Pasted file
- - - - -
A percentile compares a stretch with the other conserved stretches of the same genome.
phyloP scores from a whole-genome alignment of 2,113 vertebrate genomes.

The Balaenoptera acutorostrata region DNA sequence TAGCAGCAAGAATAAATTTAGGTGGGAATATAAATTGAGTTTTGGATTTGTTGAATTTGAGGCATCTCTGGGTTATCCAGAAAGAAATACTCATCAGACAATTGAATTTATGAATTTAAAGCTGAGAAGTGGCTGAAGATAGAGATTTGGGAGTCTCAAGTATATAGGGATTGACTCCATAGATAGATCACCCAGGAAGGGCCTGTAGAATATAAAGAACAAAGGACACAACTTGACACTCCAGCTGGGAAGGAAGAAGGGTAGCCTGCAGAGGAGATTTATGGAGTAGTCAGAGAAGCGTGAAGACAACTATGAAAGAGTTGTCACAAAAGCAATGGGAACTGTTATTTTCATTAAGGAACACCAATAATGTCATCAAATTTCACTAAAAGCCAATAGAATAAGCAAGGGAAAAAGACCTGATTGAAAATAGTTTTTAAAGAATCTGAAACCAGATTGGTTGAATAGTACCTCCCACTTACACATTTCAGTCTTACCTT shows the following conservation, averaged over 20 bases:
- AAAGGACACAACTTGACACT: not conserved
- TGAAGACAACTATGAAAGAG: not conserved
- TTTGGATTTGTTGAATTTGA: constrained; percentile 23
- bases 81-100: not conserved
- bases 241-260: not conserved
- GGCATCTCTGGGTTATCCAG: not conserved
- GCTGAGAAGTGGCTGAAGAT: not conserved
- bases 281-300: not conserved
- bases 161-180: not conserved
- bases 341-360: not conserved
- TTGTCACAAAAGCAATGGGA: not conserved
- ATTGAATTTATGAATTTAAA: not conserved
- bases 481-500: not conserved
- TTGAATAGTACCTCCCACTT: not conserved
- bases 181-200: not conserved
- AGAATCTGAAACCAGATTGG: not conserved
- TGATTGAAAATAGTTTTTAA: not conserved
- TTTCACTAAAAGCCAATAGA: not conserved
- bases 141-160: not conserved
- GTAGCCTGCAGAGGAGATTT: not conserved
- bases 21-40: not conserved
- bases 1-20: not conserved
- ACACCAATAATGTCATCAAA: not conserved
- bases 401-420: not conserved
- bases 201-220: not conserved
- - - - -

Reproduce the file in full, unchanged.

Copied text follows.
A percentile compares a stretch with the other conserved stretches of the same genome.
phyloP scores from a whole-genome alignment of 2,113 vertebrate genomes.

The Balaenoptera acutorostrata region DNA sequence TAGCAGCAAGAATAAATTTAGGTGGGAATATAAATTGAGTTTTGGATTTGTTGAATTTGAGGCATCTCTGGGTTATCCAGAAAGAAATACTCATCAGACAATTGAATTTATGAATTTAAAGCTGAGAAGTGGCTGAAGATAGAGATTTGGGAGTCTCAAGTATATAGGGATTGACTCCATAGATAGATCACCCAGGAAGGGCCTGTAGAATATAAAGAACAAAGGACACAACTTGACACTCCAGCTGGGAAGGAAGAAGGGTAGCCTGCAGAGGAGATTTATGGAGTAGTCAGAGAAGCGTGAAGACAACTATGAAAGAGTTGTCACAAAAGCAATGGGAACTGTTATTTTCATTAAGGAACACCAATAATGTCATCAAATTTCACTAAAAGCCAATAGAATAAGCAAGGGAAAAAGACCTGATTGAAAATAGTTTTTAAAGAATCTGAAACCAGATTGGTTGAATAGTACCTCCCACTTACACATTTCAGTCTTACCTT shows the following conservation, averaged over 20 bases:
- AAAGGACACAACTTGACACT: not conserved
- TGAAGACAACTATGAAAGAG: not conserved
- TTTGGATTTGTTGAATTTGA: constrained; percentile 23
- bases 81-100: not conserved
- bases 241-260: not conserved
- GGCATCTCTGGGTTATCCAG: not conserved
- GCTGAGAAGTGGCTGAAGAT: not conserved
- bases 281-300: not conserved
- bases 161-180: not conserved
- bases 341-360: not conserved
- TTGTCACAAAAGCAATGGGA: not conserved
- ATTGAATTTATGAATTTAAA: not conserved
- bases 481-500: not conserved
- TTGAATAGTACCTCCCACTT: not conserved
- bases 181-200: not conserved
- AGAATCTGAAACCAGATTGG: not conserved
- TGATTGAAAATAGTTTTTAA: not conserved
- TTTCACTAAAAGCCAATAGA: not conserved
- bases 141-160: not conserved
- GTAGCCTGCAGAGGAGATTT: not conserved
- bases 21-40: not conserved
- bases 1-20: not conserved
- ACACCAATAATGTCATCAAA: not conserved
- bases 401-420: not conserved
- bases 201-220: not conserved